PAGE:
Key Points

  • Exposure to the carcinogens in tobacco products accounts for about one-third of all cancer deaths in the United States each year.
  • Several studies show that heavy consumption of red and preserved meats, salt-preserved foods, and salt probably increases the risk of colorectal and stomach cancers. Some evidence also shows that a diet rich in fruits and vegetables may decrease the risks of esophageal, stomach, and colorectal cancers.
  • After tobacco, being overweight or obese appears to be one of the most important modifiable causes of cancer. Strong evidence indicates that physical inactivity increases the risk for colon and breast cancer.
  • Heavy drinkers (more than two drinks per day) have an increased risk of cancer—particularly heavy drinkers who also smoke.
  • Ultraviolet (UV) radiation from the sun, sunlamps, or tanning beds causes premature aging of the skin and DNA damage that can lead to melanoma and other forms of skin cancer.
  • Infectious agents such as viruses and bacteria clearly contribute to the development of several types of cancer.
  • Ionizing radiation is invisible, high-frequency radiation that can damage the DNA or genes inside the body. Common sources of ionizing radiation are radon gas, cosmic rays, nuclear fallout, and certain medical procedures, e.g., X-rays.
  • Of the nearly 900 active ingredients in registered pesticides in the United States, about 20 have been found to be carcinogenic in animals, although not all have been tested.
  • Some drugs used to treat cancer have been shown to increase the occurrence of second cancers. Others used as immunosuppressants for patients having organ transplants are also associated with increased cancer risks.
  • Animal studies have shown that several solvents used in paint thinners, in paint and grease removers, and in the dry cleaning industry are known or suspected carcinogens (i.e., cancer-causing substances or agents).
Progress Check

Choose the best answer.

1. Which of the following statements concerning substances either known to cause cancer or suspected of causing cancer in humans is INCORRECT?

A. Exposure to carcinogens in tobacco products accounts for about one-third of all cancer deaths in the United States each year.
B. Several studies show that heavy consumption of red and preserved meats, salt-preserved foods, and salt probably increase the risk of colorectal and stomach cancers.
C. Being overweight or obese appears to be one of the most important, modifiable causes of cancer, after tobacco.
D. Heavy drinkers (more than two drinks/day) have a lesser risk of cancer, particularly among those who also smoke.

Answer:

To review relevant content, see Tobacco, Diet, Weight, Physical Inactivity and Alcoholic Drinks in this section.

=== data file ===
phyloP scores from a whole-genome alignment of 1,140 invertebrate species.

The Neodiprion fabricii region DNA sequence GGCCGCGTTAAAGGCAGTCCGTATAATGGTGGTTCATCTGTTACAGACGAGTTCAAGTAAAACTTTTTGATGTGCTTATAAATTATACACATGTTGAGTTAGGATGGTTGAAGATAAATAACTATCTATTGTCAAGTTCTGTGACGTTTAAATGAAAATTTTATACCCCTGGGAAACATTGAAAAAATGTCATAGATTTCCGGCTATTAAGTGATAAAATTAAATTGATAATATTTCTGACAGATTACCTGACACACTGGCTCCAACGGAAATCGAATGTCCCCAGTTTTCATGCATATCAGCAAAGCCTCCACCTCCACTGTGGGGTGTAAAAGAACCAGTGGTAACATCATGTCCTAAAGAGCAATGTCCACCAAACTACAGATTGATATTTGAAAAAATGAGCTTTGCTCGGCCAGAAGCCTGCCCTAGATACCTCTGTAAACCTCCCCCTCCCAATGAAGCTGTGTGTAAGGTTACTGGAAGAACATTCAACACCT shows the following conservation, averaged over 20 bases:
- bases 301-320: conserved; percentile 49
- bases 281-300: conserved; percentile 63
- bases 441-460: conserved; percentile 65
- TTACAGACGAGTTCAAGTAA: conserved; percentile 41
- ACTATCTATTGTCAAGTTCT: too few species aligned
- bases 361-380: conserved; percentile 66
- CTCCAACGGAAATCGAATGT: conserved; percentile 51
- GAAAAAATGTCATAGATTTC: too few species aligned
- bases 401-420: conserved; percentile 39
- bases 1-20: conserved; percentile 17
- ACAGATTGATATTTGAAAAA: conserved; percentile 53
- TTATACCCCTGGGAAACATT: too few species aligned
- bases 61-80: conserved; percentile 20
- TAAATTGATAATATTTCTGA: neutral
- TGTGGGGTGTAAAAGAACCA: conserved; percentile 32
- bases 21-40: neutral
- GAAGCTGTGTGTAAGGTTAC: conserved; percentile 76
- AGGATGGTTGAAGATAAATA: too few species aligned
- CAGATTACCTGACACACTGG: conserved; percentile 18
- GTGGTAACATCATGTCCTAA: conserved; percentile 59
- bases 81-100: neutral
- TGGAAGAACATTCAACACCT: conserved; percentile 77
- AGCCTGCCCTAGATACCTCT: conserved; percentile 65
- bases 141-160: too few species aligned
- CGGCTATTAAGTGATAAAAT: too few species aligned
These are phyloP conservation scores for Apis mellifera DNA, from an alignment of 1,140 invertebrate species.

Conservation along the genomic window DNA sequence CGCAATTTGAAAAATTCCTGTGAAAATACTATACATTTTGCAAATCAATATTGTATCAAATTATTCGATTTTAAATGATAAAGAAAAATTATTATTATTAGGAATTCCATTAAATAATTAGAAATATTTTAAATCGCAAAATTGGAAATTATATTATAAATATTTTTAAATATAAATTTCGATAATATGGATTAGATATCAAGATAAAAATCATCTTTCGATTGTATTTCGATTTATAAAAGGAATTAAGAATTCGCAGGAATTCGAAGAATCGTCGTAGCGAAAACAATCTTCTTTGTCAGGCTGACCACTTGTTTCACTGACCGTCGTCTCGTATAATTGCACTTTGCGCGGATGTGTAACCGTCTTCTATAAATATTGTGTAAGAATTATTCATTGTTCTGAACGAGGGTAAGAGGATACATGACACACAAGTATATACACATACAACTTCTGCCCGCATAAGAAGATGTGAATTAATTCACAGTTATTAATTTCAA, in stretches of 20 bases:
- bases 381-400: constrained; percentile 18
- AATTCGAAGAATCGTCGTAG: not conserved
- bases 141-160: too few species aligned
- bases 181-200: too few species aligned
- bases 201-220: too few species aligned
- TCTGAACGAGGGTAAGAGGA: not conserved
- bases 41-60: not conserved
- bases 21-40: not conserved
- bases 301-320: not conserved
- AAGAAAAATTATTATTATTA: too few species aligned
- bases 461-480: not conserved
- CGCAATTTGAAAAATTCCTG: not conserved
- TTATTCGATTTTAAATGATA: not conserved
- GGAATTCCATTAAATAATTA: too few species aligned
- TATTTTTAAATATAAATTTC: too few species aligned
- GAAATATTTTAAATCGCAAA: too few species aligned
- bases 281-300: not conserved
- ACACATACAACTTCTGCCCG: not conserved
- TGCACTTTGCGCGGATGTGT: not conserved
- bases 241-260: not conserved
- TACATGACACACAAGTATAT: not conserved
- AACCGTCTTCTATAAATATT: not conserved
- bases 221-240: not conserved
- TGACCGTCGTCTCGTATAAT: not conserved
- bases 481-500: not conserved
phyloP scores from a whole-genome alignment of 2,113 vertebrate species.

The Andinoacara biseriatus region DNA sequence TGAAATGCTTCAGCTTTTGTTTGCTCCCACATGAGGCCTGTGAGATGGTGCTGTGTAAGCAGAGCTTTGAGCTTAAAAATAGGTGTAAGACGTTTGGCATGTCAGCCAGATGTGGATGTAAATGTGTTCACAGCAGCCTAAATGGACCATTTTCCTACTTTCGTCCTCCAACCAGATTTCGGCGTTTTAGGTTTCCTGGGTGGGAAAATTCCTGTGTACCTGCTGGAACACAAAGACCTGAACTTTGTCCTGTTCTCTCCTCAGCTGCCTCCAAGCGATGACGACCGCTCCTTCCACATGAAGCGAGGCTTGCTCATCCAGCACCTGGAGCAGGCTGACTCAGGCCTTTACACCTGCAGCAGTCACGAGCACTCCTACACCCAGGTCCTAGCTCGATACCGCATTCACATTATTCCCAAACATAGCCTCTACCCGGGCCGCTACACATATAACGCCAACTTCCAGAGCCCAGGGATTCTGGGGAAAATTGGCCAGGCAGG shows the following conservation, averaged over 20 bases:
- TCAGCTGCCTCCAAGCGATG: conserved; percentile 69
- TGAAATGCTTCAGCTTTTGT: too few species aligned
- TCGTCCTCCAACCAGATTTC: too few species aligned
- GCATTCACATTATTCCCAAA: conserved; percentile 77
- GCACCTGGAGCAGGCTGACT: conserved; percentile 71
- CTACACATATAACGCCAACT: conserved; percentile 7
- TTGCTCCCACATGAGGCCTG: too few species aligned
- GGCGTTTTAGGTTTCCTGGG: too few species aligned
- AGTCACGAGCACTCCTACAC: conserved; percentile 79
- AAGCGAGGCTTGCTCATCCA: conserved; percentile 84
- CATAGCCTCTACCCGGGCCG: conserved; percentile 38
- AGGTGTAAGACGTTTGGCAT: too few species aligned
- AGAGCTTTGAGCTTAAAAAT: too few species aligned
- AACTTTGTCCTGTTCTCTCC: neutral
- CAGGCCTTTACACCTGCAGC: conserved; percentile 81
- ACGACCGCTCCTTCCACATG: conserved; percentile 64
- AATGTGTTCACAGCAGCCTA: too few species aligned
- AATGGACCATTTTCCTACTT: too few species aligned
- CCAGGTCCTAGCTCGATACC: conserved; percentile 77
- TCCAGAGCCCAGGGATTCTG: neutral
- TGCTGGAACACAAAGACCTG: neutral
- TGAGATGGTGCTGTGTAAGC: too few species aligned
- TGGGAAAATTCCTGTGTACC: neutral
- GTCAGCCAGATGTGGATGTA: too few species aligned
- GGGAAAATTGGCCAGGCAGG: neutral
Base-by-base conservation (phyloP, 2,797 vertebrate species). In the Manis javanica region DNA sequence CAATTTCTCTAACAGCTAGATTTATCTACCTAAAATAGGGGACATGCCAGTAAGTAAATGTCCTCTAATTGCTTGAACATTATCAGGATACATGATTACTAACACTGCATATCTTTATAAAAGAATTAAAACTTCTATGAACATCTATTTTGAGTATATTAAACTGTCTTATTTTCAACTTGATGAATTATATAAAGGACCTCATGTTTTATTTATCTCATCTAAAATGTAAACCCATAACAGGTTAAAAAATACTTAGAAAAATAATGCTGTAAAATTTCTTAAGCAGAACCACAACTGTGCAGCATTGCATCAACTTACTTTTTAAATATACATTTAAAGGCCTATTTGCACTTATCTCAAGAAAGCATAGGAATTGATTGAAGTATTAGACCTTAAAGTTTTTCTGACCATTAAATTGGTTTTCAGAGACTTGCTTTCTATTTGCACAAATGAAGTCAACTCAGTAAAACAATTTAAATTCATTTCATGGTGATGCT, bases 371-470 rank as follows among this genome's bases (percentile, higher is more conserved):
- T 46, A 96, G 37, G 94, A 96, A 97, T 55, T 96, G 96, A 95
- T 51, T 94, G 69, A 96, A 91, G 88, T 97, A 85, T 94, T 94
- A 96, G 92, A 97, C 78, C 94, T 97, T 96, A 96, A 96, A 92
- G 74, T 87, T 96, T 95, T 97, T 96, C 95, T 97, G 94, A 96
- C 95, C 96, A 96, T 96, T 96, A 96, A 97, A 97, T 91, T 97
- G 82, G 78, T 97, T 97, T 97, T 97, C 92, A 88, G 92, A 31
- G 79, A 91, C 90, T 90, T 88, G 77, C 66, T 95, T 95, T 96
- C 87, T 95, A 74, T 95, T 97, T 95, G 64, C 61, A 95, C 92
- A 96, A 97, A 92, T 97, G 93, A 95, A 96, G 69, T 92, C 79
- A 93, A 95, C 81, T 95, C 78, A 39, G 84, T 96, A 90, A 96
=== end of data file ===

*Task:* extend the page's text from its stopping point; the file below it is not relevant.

2. Which of the following statements concerning substances that are either known to cause cancer or suspected of causing cancer in humans is INCORRECT?

A. Of the nearly 900 active ingredients in registered pesticides in the United States, most have been found to be carcinogenic in animals, although not all have been tested.
B. Some drugs used to treat cancer have been shown to increase the occurrence of second cancers.
C. Several solvents used in paint thinners, paint and grease removers, and in the dry cleaning industry are known or suspected in animal studies of causing cancer.
D. Infectious agents such as viruses and bacteria contribute to the development of several types of cancer.

Answer:

To review relevant content, see Viruses and Bacteria, Pesticides, Solvents, and Medical Drugs in this section.

3. Which of the following statements concerning substances either known to cause cancer or suspected of causing cancer in humans is INCORRECT?

A. Radiation from cosmic rays may account for a very small percentage (about 1 percent) of our total cancer risk.
B. It is estimated that about 20,000 lung cancer deaths every year are caused by radon exposure in homes.
C. People exposed to radioactive fallout in the form of Iodine-131 may have an increased risk of thyroid disease, including thyroid cancer.
D. Most studies on the long-term effects of exposure to radiation (for example, X-Rays) used to diagnose or screen for cancers or other diseases have shown an elevated cancer risk.

Answer:

To review relevant content, see Ionizing Radiation in this section.


Previous Section Next Section
 
Contact Us:
  • Agency for Toxic Substances and Disease Registry
    4770 Buford Hwy NE
    Atlanta, GA 30341
  • 800-CDC-INFO
    (800-232-4636)
    TTY: (888) 232-6348
    Contact CDC-INFO
  • New Hours of Operation
    8am-8pm ET/Monday-Friday
    Closed Holidays
USA.gov: The U.S. Government's Official Web PortalDepartment of Health and Human Services
Agency for Toxic Substances and Disease Registry, 4770 Buford Hwy NE, Atlanta, GA 30341
Contact CDC: 800-232-4636 / TTY: 888-232-6348

A-Z Index

  1. A
  2. B
  3. C
  4. D
  5. E
  6. F
  7. G
  8. H
  9. I
  10. J
  11. K
  12. L
  13. M
  14. N
  15. O
  16. P
  17. Q
  18. R
  19. S
  20. T
  21. U
  22. V
  23. W
  24. X
  25. Y
  26. Z
  27. #